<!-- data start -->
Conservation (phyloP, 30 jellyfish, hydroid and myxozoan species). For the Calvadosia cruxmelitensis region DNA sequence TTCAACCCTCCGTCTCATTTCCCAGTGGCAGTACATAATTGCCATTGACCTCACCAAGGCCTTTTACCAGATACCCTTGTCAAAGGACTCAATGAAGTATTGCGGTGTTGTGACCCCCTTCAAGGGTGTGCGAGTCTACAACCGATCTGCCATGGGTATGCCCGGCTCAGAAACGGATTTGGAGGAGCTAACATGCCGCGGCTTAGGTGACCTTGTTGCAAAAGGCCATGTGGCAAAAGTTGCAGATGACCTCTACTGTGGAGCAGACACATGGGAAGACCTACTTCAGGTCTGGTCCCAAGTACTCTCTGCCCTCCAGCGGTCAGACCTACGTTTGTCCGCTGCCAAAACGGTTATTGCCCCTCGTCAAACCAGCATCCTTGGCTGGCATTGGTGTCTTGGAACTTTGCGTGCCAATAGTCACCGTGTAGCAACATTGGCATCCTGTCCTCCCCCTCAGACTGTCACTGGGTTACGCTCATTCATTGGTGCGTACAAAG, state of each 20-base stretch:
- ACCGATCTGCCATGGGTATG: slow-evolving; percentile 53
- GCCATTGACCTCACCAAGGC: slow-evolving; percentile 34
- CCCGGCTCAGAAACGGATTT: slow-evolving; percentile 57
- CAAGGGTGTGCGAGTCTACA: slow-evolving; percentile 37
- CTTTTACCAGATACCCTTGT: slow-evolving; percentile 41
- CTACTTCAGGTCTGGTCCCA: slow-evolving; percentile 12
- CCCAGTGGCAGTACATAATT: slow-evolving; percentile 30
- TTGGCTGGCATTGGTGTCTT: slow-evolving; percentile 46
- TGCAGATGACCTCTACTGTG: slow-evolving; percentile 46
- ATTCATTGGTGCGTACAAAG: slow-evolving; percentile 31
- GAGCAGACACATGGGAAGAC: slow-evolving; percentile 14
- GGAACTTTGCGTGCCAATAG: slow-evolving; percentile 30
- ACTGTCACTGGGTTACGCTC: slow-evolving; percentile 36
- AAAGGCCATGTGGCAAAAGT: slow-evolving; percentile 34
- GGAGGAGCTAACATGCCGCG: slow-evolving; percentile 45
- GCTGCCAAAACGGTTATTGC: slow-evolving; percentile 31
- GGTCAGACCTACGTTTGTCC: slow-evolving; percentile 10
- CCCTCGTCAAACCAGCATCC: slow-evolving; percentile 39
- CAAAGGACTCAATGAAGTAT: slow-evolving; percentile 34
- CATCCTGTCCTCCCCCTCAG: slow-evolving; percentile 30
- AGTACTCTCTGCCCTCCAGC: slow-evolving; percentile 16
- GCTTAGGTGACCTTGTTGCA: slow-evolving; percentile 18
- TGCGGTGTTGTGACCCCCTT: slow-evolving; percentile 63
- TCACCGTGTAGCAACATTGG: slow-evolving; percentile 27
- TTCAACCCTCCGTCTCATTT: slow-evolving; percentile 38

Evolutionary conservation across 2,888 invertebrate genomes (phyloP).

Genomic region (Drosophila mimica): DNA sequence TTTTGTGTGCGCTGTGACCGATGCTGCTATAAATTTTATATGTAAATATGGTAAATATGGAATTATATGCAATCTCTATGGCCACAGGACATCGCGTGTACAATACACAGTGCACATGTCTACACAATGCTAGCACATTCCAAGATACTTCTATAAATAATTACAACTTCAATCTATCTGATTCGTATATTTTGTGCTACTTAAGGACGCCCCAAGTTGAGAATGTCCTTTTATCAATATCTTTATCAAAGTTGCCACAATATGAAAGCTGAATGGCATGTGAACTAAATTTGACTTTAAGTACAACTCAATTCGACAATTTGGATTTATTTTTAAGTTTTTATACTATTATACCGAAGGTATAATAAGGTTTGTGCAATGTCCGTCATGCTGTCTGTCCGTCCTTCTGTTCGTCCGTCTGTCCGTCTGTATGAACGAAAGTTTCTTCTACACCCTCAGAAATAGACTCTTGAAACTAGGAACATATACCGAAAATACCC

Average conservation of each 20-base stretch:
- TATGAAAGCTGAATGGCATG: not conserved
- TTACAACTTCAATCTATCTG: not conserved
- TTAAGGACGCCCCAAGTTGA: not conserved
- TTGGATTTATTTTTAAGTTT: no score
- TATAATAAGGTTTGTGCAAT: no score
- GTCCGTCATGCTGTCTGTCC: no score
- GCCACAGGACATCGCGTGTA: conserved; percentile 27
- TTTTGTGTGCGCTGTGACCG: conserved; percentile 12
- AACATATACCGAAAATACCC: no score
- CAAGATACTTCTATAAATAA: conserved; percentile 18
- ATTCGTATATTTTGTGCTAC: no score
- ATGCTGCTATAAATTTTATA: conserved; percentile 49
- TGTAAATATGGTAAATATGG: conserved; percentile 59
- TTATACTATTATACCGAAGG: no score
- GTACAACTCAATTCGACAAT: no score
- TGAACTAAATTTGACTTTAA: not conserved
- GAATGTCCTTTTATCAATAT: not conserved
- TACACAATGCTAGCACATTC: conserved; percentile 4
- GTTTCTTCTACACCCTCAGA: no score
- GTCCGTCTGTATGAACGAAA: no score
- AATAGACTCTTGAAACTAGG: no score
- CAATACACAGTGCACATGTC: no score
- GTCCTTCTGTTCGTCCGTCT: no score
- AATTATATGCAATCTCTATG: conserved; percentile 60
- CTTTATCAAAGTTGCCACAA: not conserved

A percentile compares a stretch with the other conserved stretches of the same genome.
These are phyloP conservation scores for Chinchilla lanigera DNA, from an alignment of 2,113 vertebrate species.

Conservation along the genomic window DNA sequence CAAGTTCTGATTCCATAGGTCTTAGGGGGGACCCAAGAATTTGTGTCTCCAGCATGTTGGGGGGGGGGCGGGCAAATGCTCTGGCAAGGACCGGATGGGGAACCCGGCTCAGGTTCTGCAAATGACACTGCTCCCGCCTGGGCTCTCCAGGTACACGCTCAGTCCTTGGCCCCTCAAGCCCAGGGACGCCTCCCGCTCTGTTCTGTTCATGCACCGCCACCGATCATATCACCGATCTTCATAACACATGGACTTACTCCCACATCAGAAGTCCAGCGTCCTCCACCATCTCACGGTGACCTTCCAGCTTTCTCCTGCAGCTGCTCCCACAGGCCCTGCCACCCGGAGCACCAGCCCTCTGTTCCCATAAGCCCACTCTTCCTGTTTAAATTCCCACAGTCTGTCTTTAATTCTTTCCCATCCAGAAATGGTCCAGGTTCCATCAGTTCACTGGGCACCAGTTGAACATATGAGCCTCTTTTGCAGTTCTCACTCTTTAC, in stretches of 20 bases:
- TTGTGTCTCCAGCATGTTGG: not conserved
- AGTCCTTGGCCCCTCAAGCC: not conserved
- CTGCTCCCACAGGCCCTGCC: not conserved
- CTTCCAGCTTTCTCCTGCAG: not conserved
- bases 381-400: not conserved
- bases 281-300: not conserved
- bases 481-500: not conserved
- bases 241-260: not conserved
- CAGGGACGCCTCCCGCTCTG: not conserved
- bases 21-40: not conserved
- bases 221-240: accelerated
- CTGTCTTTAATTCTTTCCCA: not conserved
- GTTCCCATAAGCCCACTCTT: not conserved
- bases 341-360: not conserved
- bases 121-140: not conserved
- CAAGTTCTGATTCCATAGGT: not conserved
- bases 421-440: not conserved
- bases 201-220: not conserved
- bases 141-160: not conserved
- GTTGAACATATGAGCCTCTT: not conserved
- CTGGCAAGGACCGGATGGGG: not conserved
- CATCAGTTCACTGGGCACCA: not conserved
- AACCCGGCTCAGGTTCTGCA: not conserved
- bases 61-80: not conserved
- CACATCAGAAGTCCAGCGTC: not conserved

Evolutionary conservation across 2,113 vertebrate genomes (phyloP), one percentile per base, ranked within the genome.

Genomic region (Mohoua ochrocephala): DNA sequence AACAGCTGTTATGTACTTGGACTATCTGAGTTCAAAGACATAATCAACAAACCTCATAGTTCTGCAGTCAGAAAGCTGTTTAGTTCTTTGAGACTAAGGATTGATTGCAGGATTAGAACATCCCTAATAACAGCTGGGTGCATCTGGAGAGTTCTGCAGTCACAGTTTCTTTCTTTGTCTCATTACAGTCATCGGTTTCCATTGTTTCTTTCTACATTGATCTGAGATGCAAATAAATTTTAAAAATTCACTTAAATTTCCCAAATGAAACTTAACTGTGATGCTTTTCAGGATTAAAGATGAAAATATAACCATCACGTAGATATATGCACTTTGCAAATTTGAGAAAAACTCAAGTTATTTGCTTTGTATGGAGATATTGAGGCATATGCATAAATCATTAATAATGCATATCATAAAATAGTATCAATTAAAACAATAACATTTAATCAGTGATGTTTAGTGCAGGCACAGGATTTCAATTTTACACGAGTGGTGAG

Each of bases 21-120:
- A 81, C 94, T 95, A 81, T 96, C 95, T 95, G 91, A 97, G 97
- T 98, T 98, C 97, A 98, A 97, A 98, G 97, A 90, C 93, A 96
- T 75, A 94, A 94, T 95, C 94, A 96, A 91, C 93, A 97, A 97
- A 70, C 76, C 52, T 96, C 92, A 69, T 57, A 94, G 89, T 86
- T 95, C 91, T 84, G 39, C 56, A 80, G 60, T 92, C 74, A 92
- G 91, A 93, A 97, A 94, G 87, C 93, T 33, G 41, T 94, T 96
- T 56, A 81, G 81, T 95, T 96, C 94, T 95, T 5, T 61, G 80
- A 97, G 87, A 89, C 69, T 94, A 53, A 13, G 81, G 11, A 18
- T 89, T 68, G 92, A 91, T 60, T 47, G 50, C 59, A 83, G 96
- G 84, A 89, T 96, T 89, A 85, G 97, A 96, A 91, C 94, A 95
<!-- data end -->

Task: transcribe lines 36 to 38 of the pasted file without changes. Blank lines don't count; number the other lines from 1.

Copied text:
- GCCACAGGACATCGCGTGTA: conserved; percentile 27
- TTTTGTGTGCGCTGTGACCG: conserved; percentile 12
- AACATATACCGAAAATACCC: no score